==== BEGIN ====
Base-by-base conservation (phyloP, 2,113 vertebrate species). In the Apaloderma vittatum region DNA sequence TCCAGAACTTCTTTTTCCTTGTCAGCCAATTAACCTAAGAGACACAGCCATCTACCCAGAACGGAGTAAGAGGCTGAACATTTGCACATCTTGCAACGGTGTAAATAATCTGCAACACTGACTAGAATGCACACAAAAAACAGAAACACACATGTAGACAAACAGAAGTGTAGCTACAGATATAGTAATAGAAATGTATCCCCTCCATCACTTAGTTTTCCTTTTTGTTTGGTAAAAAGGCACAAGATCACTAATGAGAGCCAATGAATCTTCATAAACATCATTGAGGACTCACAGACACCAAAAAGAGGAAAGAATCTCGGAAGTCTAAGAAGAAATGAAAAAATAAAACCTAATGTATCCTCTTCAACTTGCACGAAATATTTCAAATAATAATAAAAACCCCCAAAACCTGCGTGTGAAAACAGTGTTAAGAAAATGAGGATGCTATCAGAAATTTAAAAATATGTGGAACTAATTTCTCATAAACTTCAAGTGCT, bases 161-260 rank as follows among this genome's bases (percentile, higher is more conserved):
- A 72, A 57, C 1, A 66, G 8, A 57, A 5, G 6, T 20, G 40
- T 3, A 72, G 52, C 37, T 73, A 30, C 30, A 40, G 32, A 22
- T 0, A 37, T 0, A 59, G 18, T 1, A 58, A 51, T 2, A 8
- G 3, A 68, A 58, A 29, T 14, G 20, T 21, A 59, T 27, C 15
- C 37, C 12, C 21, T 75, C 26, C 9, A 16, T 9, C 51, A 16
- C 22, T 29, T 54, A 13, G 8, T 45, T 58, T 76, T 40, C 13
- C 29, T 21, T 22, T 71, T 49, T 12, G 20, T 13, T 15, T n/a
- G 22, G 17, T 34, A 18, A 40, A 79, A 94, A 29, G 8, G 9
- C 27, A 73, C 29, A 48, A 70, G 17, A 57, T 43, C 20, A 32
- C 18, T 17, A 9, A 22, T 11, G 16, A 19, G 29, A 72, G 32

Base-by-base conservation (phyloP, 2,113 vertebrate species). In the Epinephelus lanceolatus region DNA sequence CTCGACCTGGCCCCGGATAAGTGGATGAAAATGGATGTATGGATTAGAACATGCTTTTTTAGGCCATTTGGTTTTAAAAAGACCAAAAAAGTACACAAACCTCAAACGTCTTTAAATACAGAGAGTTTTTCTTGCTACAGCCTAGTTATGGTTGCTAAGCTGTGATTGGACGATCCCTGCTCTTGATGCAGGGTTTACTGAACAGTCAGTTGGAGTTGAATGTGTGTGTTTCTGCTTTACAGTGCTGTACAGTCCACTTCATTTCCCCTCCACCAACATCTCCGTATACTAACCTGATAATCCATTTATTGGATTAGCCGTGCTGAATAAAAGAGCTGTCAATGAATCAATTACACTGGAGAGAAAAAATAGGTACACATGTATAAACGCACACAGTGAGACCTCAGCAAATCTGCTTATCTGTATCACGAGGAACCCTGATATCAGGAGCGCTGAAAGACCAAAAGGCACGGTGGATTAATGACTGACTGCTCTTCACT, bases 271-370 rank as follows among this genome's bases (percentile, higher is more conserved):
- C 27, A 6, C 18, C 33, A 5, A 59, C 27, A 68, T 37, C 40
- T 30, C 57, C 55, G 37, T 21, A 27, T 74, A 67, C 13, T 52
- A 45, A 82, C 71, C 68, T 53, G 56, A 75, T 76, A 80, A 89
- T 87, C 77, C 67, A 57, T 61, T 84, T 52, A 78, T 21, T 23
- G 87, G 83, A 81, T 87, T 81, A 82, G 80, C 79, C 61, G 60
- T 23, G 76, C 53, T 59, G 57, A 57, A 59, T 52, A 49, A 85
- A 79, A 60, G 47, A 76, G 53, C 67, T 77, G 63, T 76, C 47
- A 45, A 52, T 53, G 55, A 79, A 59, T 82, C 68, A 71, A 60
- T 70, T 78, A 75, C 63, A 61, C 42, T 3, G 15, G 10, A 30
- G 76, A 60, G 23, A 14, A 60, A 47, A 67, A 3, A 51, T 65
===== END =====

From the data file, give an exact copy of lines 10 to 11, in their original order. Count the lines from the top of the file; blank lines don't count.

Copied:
- C 27, A 73, C 29, A 48, A 70, G 17, A 57, T 43, C 20, A 32
- C 18, T 17, A 9, A 22, T 11, G 16, A 19, G 29, A 72, G 32